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Horrible Floods in Mozambique

From Mozambique:

“... I was so shocked because I had never seen so much water in the Zambezi. It is true that there was more water this year than in 2000 or 2001 or the flood we had last year."

I am passing on this report from one of Heidi Baker’s grown-up Mozambican boys. He recently went to view the flood regions of Mozambique. The situation is very bad and the worst in years. And it may soon get worse. PLEASE PRAY and PLEASE CONSIDER HOW YOU MAY HELP! And Please pass the word, feel free to forward this…  -Sandi

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Report from IRIS Ministries in Mozambique, Africa:

From Norberto Sango

Date: Feb. 2008

I left Monday with Joe, we flew to Morrumbala.  We took Photo is from a previous year's flooding. This year's flooding is worse.
off from there to fly over the Zambezi river. As we
were flying about 200-300 feet high, I was so shocked
because I had never seen so much water in the Zambezi.
It is true that there was more water this year than in
2000 or 2001 or the flood we had last year. I've never
seen so much devastation from a flood - I would say
hundreds and hundreds of houses under the water.  We
followed the Zambezi from Morrumbala toward Caia. We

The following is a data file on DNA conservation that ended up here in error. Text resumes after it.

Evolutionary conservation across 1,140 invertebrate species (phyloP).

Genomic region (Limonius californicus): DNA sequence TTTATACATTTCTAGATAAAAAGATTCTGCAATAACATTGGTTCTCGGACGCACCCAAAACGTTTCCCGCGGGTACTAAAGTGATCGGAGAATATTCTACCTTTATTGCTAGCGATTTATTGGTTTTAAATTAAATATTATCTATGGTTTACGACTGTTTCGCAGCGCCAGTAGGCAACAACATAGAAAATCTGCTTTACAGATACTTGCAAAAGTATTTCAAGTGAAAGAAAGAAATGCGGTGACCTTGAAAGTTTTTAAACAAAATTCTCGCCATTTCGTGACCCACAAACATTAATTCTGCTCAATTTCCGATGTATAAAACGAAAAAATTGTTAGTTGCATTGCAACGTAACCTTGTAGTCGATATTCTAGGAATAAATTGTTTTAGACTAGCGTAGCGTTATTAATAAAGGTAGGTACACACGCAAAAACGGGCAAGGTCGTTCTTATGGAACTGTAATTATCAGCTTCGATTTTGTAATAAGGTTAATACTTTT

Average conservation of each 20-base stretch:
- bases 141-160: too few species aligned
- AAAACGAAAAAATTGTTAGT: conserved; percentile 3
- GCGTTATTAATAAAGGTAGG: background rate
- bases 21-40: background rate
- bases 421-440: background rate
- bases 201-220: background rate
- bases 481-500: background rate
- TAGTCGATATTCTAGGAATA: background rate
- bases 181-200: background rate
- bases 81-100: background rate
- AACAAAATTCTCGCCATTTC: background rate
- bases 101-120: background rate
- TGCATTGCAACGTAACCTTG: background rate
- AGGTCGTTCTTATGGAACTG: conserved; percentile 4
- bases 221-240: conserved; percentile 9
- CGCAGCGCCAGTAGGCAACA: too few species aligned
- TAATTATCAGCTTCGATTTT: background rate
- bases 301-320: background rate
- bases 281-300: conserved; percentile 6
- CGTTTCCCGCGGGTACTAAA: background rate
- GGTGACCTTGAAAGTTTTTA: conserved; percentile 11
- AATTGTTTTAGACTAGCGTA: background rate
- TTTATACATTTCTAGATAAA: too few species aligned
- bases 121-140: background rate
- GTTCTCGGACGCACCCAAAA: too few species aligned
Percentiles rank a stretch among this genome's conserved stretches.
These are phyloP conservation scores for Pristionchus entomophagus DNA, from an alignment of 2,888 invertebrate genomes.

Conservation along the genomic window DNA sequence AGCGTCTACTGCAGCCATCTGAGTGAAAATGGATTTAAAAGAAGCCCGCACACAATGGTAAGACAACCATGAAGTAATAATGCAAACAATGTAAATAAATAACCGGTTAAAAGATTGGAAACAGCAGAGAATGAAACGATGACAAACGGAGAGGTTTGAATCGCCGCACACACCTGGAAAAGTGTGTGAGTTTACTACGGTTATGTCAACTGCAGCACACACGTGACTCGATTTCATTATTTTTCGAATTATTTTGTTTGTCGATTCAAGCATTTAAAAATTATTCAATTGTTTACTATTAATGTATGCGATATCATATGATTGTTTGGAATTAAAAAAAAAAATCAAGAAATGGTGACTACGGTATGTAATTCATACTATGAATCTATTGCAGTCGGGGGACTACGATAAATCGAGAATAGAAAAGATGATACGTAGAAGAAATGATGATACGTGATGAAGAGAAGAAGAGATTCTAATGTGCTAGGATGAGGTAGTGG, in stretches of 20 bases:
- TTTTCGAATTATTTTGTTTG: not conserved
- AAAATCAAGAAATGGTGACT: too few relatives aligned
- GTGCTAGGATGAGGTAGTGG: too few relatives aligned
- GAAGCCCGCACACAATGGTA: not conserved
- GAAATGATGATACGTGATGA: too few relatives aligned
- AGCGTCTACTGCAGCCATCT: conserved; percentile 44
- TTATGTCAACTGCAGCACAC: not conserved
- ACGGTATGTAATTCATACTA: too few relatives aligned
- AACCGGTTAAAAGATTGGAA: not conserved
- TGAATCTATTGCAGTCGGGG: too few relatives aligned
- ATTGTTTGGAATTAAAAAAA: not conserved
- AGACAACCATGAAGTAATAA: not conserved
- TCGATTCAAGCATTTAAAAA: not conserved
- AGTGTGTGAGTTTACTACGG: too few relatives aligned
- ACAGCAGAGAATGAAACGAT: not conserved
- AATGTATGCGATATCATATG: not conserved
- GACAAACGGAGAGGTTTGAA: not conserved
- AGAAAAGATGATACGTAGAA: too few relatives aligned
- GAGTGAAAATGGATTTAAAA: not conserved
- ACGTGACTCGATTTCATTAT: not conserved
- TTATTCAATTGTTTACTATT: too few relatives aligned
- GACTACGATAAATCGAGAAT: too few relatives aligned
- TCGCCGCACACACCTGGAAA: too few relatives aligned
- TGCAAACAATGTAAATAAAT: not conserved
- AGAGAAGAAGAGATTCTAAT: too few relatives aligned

saw so many people that were still being trapped by
the water.  I believe the government still did not see
many of those people because you could only see them
from the sky or a boat.  I believe it would be really easy to rescue
people with a boat because there are many places you
cannot drive to.  And also looking down, I found a lot
of people have lost 1000's of acres of farms and I
believe so many of our churches near the Zambezi were
washed away.
Photo from the 2000 floods, not as severe as this year's. It seems the government is not helping - perhaps is not finding - all the victums to rescue them. If we thought Hurricane Katrina left people stranded, how about this?  -Sandi
Basically every house is underwater and there was
nothing we could do.  I was just really praying and
thinking that I wish we just had a helicopter because
there was so many people just waving and needing
rescue but we could not pick them up because we were
in an airplane. We did fly a little bit in Beira and
we found that even in Beira a lot of places have been
flooded.  Then we flew into Tete where there had never
been any flooding. We flew at 4500 feet and looked
over Tete - the flooding was really bad and the water
had taken over many places in Tete.  The Zambezi had
cut lines through the city, wiping out everything in